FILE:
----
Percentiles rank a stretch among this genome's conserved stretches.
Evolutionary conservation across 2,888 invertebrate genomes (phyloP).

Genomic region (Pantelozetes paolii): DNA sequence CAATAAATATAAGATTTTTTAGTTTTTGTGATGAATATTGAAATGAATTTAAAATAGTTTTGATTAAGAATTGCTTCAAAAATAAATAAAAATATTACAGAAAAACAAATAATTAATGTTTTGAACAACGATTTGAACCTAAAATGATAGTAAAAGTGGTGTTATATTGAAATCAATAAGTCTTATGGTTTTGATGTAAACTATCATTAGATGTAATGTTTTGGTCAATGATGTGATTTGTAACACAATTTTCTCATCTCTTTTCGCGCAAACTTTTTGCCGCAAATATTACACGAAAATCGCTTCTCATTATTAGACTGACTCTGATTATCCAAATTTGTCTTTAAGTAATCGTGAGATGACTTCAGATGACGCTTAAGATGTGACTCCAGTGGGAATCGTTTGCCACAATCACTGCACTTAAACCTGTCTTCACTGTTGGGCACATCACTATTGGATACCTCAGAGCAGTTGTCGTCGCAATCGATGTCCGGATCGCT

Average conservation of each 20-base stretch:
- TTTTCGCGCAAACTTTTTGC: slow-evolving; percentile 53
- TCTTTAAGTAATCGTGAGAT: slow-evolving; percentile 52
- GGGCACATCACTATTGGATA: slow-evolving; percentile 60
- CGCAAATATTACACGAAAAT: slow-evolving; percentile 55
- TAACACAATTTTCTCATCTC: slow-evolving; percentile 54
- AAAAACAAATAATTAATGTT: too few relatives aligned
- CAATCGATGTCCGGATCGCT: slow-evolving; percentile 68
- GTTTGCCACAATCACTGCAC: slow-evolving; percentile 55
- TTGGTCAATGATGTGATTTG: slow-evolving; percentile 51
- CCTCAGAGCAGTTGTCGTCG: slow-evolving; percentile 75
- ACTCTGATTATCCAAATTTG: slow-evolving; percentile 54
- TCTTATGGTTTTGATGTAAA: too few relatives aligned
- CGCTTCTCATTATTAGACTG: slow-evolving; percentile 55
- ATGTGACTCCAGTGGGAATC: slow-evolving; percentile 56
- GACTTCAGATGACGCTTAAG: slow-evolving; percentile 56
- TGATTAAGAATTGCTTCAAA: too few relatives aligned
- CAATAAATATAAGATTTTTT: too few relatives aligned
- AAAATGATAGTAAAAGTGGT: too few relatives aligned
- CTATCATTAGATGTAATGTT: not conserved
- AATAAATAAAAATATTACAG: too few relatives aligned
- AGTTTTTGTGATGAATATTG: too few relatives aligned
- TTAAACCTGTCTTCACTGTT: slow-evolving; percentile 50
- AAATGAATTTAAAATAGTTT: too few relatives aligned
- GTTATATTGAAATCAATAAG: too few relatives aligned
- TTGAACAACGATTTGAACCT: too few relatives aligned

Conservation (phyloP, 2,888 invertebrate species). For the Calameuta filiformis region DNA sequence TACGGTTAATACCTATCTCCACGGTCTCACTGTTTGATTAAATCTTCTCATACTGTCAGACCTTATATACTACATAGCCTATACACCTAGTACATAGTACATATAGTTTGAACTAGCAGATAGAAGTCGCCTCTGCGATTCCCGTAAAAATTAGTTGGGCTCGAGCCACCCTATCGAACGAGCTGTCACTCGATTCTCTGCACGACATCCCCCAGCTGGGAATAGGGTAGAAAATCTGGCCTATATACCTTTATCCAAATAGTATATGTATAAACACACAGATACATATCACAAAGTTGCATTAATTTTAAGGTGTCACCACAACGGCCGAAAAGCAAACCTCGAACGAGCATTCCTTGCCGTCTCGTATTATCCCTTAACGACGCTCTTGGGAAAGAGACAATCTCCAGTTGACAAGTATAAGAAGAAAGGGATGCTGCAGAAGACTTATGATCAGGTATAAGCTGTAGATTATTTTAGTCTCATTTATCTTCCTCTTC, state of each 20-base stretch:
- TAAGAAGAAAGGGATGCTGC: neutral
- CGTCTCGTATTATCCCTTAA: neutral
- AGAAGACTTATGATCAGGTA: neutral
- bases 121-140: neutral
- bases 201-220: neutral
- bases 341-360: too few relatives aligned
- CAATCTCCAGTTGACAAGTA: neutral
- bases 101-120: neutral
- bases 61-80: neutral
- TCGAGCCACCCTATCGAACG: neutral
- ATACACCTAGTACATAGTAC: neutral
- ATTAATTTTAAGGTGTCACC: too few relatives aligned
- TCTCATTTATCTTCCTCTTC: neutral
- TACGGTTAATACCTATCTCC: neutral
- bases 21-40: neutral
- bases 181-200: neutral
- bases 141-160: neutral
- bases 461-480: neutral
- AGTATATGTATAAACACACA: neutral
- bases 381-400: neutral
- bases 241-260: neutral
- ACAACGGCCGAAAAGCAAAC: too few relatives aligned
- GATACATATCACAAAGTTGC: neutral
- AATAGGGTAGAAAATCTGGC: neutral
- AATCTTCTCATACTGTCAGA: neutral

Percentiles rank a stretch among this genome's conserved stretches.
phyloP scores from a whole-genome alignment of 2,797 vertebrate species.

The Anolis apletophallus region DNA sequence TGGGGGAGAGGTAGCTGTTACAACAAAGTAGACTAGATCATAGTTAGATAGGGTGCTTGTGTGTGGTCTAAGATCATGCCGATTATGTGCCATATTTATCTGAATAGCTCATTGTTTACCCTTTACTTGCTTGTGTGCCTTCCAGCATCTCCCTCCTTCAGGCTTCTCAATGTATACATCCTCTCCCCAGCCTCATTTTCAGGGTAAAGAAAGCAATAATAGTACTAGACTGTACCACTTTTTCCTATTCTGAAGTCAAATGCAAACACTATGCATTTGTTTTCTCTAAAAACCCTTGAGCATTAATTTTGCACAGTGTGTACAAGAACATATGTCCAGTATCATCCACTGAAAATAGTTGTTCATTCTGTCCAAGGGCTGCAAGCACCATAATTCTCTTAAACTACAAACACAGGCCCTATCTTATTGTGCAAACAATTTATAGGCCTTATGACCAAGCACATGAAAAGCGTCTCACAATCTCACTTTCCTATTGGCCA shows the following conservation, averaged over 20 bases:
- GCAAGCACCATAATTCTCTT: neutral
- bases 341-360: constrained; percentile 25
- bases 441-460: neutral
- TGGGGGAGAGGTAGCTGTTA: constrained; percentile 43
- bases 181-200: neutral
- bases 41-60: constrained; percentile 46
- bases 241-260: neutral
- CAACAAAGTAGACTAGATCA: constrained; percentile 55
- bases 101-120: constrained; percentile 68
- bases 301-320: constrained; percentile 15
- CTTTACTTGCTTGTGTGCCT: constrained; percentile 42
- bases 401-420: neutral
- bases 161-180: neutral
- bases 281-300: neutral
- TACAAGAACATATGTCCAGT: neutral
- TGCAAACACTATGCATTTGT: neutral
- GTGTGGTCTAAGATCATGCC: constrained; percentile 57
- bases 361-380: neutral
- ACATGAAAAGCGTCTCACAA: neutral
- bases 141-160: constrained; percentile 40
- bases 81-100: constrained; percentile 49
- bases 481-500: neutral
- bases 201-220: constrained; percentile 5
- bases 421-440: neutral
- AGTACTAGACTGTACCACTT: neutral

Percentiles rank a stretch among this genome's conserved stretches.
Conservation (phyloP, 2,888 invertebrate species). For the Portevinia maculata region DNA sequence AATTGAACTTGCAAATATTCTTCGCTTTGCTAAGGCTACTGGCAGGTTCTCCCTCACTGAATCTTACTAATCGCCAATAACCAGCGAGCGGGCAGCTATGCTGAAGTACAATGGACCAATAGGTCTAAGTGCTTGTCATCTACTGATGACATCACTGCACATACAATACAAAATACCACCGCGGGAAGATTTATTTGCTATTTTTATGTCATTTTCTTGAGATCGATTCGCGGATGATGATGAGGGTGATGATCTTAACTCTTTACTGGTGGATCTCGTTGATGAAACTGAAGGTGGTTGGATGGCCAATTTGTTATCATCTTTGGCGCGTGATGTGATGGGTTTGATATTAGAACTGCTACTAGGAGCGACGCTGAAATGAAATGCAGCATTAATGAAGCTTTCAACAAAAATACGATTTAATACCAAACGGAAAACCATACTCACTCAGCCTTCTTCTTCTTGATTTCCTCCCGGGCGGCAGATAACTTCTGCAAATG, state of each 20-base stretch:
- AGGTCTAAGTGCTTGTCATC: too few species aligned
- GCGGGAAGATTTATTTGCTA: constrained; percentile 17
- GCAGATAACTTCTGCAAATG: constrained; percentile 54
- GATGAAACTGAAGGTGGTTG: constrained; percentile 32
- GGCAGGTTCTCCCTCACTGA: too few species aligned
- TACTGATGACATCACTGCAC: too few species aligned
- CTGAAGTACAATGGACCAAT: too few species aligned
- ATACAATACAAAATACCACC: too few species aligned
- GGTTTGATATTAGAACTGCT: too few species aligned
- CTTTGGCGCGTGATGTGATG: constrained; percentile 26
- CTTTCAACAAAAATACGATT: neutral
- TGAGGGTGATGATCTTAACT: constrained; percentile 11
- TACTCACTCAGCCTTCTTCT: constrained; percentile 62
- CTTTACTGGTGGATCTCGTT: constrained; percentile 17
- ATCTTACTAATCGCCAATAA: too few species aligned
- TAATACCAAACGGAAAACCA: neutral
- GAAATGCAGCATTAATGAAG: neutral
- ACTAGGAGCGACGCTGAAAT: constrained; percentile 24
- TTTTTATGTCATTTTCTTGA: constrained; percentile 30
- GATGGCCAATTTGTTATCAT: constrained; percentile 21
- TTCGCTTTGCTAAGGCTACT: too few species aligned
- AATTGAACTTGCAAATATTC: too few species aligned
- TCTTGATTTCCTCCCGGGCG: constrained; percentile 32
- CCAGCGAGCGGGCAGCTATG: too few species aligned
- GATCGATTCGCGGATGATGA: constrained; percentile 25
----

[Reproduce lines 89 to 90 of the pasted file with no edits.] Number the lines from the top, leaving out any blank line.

- GATGAAACTGAAGGTGGTTG: constrained; percentile 32
- GGCAGGTTCTCCCTCACTGA: too few species aligned